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It seems as though any type of transportation is acceptable on the streets of Old Delhi. Very common are bicycle rickshaws — a three-wheeled bike with a bench that holds two passengers. I’d never been on one of these contraptions until visiting Old Delhi where they are very popular because they are reasonably mobile on the crowded streets. And they’re quite cheap to hire (more so for locals than to tourists).
We spent the better part of an hour in the rickshaw, although given how bad traffic was, really didn’t get as far as you might think. Cattle roam the streets freely, although some are used to pull carts. The streets and sidewalks are absolutely filthy and smelled as bad …
A visit to Gurdwara Sis Ganj Sahib was my first to a Sikh temple. I was very impressed by what I saw — especially by the kind hearts of the people who spend substantial time and money serving others.
Gurdwara Sis Ganj Sahib is one of the nine historical Gurdwaras (places of Sikh worship) in Delhi. It was originally constructed in 1783 by Baghel Singh to commemorate the martyrdom site of the ninth Sikh Guru, Tegh Bahadur, who was beheaded here by the Mughal emperor in 1675 for refusing to convert to Islam. After some back and forth about whether the site was Muslim or Sikh, the British colonial government ruled in favor of the Sikhs, and the current facilities were …
It’s not every road trip you find your traffic lane blocked by a wild elephant. But that’s exactly what happened to us when driving in Southern Sri Lanka, on our way from a safari in Yala National Park
I was sitting in the back seat when my driver started braking and gesticulating about the road obstruction ahead. After a glance, I quickly grabbed my camera and started snapping away — not ideal photography circumstances, but that’s often how it goes.
There blocking our lane stood an elephant, interacting with passengers in a small bus in the opposite lane. I’m not sure what was going on — whether he wanted some food (most likely), or just to interact with the people.
I have a …
In my experience it’s rare for people to want their photo to be taken by a tourist. But the gentleman above was very proud of his job, and wanted me to photograph him cooking up treats in one of Delhi’s Sweets shops. He was frying some pastries in a large pan of oil, scooping them out as they were ready. When these were finished he poured in a bag of raw cashews, frying them as well.
I’m quite cautious about eating street food in countries like India, a trait that has served me well over the years. But I did buy a few of the cooked treats, which were quite good. I’m sure they spiked my cholesterol level, but such are the …
My favorite market in Delhi was its spice market, which happens to be Asia’s largest spice market. The market straddles Khari Baoli, a street near the Red Fort. The street’s name is derived from ‘Baoli’, meaning step well, and ‘Khari’, meaning salty.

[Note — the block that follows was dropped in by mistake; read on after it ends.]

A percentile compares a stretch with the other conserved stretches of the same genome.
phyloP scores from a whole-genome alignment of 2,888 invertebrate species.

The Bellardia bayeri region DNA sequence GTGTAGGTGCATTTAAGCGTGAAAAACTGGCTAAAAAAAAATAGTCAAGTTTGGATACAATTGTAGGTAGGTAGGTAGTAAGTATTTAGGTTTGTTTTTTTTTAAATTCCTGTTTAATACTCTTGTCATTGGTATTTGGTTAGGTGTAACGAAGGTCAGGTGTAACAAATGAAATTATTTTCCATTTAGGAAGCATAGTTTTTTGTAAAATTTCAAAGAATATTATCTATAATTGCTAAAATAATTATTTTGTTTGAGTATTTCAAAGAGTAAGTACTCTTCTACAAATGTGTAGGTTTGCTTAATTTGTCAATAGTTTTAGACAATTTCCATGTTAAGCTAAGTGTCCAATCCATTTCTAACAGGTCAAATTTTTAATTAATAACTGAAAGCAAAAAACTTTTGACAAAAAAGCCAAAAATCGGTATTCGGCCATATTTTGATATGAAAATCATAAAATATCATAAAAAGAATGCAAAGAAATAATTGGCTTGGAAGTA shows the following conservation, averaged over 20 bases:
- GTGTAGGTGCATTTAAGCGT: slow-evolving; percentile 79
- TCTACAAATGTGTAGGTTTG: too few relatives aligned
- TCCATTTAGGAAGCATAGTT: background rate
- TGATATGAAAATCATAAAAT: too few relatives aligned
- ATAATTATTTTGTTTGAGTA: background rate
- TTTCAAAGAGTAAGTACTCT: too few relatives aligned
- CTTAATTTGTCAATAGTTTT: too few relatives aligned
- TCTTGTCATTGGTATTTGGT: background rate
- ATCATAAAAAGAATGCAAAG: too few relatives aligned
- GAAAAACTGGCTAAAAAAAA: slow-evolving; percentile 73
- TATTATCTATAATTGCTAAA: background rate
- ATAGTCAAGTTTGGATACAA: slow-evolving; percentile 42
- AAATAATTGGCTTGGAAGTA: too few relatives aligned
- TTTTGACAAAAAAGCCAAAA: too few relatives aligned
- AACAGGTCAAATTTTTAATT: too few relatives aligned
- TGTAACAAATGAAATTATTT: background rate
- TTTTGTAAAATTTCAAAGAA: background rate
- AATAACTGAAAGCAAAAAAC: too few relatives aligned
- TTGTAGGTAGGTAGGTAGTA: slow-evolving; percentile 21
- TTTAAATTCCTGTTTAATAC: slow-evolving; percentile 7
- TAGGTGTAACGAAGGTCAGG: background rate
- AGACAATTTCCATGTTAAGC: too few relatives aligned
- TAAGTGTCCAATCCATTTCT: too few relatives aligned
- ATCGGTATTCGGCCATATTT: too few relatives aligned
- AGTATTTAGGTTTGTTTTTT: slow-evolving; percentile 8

The market dates to the 17th century. Many of the shops have been in the families for a long time, some even run by the ninth- or tenth generations.
Like all good spice markets, Delhi’s is fragrant, colorful and tempting. Besides a large variety of spices and herbs, you can buy other food items like nuts, tea, pasta and rice. Everything is beautifully displayed.
Khari Baoli is extremely busy — lots of shoppers, traffic, and workers carrying heavy sacs of spices to …
Even though I’d heard about it, I wasn’t prepared for how chaotic the street wiring in Old Delhi is. There are many places in the old city where you’ll see spaghetti-like masses of live wiring that seem to be incapable of being untangled or understood, yet somehow Delhi electricians figure it out and keep the power flowing. There seems no plan, no logic, no reason to it. It just seems to have evolved like some hideous beast.
By far the worst that I experienced was the Chandi Chowk Market area. It is one of the oldest and busiest markets in Delhi and is not far from the Red Fort. These photos were taken while walking those streets.
I think the photos are self-explanatory. …
Enjoying a nice lunch in a restaurant that offered escape from the mid-day heat, we were attracted by the sound of music and a crowd gathering outside. Everyone in our Rajasthan travel group headed out and had the opportunity to see this celebration.
Our guide explained that a child had been born in the village and this was a way of making a public announcement to that effect. Notice in some of the photos a woman is carrying a baby’s crib on her head. Mostly it’s a chance for people to dance and celebrate.
Any could join in the festivities and several from our group were soon taking part. I did what I always do — watched and documented the experience with my …
The lowering of the flag ceremony at the Wagah Border, which you can read about here, provided an excellent opportunity for people watching. Sitting in the viewing stands for more than an hour gave me lots of time to look around and snap photos of the border guards and civilians in attendance.
Here’s some of what I saw that afternoon:
(Click on thumbnails to enlarge, right arrow to advance slideshow)